Section 60-1.1(d)(1)(iii) of Regulation 35-A provides for two conditions, both of which must be met, in order for non-owned automobile coverage to attach; the vehicle can not be owned by the named insured(s) or a member of the household and the automobile can not be furnished or available for regular use. However, it is questioned whether or not the "exclusion" claimed by the Insurer is correct since the automobile was not regularly furnished for Ms. B’s use by Mr. & Mrs. D. The mandatory coverage for a non-owned automobile is applicable even if the automobile was not furnished to the resident of the household by the named insureds. There is no requirement for coverage to attach that the named insured(s) provide the non-owned automobile.

The Insurer’s position that the automobile Ms. B was operating also does not constitute a "non-owned automobile" is not, on its face, an unreasonable position. The basis for its assertion as to a "non-owned automobile" is that the automobile was furnished to or made available for Ms. B’s regular use by her mother, Ms. C. The question is whether the automobile was furnished or made available to Ms. B for her regular use.

New York courts have used certain criteria in order to determine whether a particular automobile is provided for regular use. In Egle v. United Services Automobile Association, 551 N.Y.S.2d 954, 955 (Sup. Ct. 1990) the court observed that, as a general matter, "whether an automobile has been furnished for regular use is determined by the particular facts and circumstances of each case. The factors that courts have considered include the general availability of the vehicle and the frequency of its use by the insured" Liberty Mutual Ins. Co. v Sentry Ins., 130 A.D. 2d 629,630)." As noted by the court in McMahon (supra) at 467, "The availability and number of times a nonowned vehicle is used should be the criterion (Vern v. Merchants Mut. Cas. Co., [21 Misc.2d 948, at 52])..." "In determining whether a car has been’ furnished for regular use…there is no hard and fast rule by which to resolve the question, each case being dependent on its own facts and circumstances. However, it seems clear that the term ‘regular use’ suggests a principal use as distinguished from a casual or incidental one." Simon v. Lumbermens Mutual Casualty Company, et al., 436 N.Y.S.2d 139, 141 (1981). If the automobile in question had been made available to Ms. B for her regular use, injuries and/or damages resulting from its use would not be covered under Mr. & Mrs. D’s Policy and the claim was properly denied.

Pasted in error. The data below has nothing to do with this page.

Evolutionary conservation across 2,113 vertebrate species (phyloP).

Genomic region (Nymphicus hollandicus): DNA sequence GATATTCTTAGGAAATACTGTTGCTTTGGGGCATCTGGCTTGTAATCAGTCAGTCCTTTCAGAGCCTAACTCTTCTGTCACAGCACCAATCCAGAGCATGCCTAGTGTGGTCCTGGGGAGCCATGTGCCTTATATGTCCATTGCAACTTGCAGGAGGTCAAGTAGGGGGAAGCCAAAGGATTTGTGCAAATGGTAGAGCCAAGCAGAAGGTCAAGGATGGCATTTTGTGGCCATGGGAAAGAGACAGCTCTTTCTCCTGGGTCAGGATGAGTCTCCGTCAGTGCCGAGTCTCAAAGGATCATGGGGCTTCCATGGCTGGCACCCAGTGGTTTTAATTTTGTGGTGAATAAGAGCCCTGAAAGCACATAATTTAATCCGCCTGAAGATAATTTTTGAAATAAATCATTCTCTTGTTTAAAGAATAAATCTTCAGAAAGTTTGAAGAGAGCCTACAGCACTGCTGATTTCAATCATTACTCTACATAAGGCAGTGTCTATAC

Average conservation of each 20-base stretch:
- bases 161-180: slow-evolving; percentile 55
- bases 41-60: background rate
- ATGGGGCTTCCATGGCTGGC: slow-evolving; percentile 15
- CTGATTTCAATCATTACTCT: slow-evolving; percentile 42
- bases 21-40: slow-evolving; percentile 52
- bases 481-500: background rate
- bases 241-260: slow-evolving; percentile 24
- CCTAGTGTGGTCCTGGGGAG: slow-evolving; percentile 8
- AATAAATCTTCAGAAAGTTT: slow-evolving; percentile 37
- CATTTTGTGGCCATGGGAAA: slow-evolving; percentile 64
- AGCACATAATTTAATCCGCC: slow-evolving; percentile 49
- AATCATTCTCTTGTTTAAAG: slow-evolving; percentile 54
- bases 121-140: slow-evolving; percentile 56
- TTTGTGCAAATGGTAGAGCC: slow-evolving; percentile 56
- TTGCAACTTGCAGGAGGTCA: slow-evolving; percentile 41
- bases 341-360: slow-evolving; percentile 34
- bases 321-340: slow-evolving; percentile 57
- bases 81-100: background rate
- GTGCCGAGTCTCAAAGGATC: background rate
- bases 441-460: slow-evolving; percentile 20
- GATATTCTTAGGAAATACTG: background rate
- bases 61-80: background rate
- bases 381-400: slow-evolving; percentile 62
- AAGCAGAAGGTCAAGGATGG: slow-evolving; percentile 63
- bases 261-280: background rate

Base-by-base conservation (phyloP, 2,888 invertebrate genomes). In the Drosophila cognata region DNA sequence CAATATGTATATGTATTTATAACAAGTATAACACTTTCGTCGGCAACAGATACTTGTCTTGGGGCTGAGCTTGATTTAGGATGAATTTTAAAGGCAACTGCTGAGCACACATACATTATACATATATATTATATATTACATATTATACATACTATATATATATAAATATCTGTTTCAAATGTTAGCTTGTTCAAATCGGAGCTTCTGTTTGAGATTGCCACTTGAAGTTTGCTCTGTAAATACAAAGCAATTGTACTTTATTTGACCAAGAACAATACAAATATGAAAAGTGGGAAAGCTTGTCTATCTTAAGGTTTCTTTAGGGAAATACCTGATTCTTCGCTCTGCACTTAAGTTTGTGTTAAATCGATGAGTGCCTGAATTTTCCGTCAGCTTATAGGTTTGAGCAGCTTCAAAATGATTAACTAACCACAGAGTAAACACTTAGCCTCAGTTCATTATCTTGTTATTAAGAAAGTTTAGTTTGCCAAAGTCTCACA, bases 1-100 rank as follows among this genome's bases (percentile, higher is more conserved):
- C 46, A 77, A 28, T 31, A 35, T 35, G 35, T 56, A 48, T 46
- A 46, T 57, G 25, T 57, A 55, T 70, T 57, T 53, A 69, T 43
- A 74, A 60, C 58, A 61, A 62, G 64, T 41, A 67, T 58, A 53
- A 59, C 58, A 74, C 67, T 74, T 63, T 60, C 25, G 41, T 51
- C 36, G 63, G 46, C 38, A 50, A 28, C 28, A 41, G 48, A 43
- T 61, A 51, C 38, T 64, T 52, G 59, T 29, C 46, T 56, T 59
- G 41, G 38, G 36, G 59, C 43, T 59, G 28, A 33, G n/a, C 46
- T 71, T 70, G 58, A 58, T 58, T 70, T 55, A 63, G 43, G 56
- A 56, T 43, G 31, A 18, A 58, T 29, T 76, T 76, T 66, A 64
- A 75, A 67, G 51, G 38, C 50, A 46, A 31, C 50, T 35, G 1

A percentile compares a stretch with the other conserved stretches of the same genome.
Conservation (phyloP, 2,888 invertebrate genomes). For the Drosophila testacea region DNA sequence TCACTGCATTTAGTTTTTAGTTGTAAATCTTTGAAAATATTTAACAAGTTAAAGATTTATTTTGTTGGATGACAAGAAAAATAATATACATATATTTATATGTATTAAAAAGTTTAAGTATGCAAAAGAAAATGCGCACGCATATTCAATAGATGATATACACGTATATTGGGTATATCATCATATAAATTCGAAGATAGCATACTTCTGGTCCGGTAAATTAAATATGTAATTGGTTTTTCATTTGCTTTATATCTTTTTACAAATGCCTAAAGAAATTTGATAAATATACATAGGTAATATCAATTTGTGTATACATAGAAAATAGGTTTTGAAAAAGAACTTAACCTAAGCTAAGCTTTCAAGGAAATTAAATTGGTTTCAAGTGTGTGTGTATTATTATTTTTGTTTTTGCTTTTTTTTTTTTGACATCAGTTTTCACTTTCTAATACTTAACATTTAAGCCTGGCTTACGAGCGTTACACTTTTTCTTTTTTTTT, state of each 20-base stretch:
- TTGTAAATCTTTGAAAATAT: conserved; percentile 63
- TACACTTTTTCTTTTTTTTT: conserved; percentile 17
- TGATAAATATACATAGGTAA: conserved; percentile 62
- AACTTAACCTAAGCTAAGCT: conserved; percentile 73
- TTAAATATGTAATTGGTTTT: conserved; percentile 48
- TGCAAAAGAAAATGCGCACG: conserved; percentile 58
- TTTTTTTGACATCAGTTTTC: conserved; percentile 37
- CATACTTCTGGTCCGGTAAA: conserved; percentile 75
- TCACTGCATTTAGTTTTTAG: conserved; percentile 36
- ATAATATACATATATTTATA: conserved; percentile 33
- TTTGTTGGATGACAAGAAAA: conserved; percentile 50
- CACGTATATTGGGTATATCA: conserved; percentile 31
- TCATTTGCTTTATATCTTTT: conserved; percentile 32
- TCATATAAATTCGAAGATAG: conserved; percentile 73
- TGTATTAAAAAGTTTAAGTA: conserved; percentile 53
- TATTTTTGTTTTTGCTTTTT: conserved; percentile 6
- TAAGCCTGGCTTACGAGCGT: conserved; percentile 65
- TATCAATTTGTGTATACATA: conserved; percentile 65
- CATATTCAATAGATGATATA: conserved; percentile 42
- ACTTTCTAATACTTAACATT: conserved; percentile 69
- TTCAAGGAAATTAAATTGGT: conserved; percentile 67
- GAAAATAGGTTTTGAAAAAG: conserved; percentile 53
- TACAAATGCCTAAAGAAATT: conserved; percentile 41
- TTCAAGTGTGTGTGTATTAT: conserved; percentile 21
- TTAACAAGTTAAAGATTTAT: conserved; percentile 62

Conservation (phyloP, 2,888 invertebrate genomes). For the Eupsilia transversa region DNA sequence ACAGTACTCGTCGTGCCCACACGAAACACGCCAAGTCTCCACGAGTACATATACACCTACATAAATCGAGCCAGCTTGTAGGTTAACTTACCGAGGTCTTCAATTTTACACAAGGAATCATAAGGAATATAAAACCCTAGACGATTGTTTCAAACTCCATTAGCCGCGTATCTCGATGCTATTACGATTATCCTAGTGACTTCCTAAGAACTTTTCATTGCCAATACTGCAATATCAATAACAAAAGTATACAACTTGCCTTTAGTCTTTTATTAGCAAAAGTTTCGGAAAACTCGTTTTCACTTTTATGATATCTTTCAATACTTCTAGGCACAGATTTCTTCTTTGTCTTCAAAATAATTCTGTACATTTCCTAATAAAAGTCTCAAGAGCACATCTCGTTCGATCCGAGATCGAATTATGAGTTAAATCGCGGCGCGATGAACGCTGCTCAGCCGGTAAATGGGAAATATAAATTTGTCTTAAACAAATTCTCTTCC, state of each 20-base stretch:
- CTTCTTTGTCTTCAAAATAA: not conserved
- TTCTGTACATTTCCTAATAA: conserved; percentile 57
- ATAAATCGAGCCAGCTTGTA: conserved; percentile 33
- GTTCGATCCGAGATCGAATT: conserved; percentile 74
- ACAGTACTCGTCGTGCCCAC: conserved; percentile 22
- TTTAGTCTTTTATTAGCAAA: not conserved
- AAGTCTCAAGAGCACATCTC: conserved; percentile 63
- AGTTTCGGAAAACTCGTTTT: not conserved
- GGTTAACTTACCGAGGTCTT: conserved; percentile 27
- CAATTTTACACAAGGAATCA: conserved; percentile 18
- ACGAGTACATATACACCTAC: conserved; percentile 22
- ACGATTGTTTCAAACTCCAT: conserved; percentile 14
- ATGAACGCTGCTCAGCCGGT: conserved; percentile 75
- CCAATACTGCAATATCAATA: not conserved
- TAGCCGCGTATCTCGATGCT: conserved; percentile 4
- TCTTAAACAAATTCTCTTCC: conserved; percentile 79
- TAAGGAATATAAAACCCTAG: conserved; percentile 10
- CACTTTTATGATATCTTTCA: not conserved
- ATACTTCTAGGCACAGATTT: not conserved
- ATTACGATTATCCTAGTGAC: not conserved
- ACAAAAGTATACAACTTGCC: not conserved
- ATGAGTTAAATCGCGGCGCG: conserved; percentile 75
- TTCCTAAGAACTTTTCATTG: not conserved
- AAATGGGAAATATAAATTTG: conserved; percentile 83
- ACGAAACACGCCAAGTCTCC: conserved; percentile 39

Whether or not the Insurer is correct in denying Mr. A’s claim involves the determination of a question of fact that can only be resolved by a court. Once the factual issue is resolved it will be determinative of whether or not the Insurer must provide liability insurance coverage for a non-owned automobile in the instant circumstances.

The Policy can only cover Mr. A’s loss through coverage for a non-owned automobile. Insofar as the vehicle in question is not a "covered automobile" under the policy, nor is it a substitute automobile of the named insureds, there appears to be no other way that Mr. & Mrs. D’s Policy could be construed to provide liability coverage for Mr. A’s loss.

The above opinion is informal and not binding on any court. For further information you may contact Associate Attorney Barbara A. Kluger at the New York City Office.